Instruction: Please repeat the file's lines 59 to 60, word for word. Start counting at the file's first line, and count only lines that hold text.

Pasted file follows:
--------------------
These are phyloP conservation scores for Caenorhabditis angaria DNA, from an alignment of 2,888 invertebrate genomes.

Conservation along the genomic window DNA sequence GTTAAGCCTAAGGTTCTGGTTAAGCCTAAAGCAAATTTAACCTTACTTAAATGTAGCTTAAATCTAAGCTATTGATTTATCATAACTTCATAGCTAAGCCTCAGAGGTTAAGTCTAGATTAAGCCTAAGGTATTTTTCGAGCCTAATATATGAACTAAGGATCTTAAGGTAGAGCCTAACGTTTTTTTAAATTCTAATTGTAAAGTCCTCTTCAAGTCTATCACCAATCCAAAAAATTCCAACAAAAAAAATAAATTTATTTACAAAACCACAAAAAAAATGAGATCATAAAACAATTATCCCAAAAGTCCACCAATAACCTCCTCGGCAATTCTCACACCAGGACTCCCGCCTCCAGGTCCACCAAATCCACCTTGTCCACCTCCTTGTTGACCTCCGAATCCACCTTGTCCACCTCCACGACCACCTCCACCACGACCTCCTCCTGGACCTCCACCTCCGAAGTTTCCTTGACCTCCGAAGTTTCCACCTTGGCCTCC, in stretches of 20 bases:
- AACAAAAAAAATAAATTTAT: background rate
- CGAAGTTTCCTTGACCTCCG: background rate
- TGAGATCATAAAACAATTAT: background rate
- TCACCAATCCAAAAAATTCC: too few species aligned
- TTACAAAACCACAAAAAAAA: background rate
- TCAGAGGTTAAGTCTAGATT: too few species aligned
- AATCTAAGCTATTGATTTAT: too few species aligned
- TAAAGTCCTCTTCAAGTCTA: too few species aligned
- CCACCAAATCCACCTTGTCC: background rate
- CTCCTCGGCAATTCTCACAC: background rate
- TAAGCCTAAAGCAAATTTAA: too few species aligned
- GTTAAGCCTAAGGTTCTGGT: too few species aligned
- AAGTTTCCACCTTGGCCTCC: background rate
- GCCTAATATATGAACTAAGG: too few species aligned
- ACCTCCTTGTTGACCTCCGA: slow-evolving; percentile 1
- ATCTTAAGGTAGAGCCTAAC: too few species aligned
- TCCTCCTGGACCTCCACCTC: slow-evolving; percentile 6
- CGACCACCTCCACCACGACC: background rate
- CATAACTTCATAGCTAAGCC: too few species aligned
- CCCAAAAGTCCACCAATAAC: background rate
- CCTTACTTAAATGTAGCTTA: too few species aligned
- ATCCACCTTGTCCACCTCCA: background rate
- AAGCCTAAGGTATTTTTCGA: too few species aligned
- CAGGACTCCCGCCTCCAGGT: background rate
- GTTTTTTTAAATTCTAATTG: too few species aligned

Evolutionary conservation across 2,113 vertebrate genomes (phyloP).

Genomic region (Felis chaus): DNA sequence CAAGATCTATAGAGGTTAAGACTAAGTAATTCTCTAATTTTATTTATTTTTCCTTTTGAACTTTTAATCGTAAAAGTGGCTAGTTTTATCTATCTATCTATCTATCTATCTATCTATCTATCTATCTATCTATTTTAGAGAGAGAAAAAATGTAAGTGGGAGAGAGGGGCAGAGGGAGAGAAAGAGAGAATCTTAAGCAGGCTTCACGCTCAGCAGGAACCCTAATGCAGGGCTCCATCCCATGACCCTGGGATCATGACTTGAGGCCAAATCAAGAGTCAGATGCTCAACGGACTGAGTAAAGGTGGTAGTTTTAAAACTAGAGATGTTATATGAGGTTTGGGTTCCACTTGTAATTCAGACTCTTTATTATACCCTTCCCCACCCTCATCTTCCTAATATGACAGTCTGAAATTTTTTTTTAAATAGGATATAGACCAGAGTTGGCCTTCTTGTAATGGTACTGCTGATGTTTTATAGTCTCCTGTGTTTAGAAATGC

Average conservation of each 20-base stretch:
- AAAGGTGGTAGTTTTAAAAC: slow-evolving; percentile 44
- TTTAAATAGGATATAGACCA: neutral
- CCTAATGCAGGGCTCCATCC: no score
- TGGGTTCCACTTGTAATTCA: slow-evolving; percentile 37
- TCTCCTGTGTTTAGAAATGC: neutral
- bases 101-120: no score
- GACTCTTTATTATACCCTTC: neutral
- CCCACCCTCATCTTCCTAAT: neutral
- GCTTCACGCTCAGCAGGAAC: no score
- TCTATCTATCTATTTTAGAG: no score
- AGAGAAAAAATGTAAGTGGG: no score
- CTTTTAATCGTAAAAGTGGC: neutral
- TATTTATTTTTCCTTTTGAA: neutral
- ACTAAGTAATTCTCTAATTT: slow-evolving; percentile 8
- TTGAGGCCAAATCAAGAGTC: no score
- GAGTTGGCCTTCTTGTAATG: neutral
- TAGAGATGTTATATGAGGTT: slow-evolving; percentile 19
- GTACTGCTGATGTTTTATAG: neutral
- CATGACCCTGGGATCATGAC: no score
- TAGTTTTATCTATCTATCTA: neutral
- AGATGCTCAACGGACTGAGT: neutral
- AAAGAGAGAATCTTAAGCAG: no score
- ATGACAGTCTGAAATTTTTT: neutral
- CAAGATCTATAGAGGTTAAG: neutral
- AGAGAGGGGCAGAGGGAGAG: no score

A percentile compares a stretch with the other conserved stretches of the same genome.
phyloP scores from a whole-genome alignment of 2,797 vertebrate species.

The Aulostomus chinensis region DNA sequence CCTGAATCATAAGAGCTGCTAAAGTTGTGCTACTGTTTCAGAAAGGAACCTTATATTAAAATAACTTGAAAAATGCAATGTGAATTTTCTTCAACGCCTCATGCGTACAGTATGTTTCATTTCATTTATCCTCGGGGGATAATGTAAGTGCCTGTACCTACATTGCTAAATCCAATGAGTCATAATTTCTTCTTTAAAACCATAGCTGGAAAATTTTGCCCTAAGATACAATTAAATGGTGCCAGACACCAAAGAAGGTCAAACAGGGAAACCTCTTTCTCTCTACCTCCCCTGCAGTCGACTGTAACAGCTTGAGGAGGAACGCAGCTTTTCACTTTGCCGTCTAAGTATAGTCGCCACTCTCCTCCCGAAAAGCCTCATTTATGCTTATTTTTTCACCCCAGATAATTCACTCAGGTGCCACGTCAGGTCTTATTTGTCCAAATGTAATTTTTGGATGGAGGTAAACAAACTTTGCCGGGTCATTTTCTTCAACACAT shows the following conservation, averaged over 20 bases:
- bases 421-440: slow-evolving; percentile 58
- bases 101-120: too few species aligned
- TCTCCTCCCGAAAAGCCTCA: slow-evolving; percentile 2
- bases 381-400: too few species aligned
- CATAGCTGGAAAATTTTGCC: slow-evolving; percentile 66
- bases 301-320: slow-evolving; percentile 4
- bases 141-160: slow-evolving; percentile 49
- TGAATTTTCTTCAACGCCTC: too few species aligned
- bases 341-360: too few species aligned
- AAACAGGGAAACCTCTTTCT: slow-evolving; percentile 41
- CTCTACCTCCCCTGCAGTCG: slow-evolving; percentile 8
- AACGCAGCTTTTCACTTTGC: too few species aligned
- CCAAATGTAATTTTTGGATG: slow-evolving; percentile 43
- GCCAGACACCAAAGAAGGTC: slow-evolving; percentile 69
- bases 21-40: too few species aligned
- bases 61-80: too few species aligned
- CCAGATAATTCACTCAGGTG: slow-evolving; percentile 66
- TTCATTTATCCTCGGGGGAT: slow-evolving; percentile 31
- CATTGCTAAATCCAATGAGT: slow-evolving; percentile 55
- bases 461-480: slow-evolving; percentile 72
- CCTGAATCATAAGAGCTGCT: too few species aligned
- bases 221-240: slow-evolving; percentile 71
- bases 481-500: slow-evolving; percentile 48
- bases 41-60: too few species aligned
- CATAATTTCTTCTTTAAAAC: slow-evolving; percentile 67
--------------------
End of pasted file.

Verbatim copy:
- bases 421-440: slow-evolving; percentile 58
- bases 101-120: too few species aligned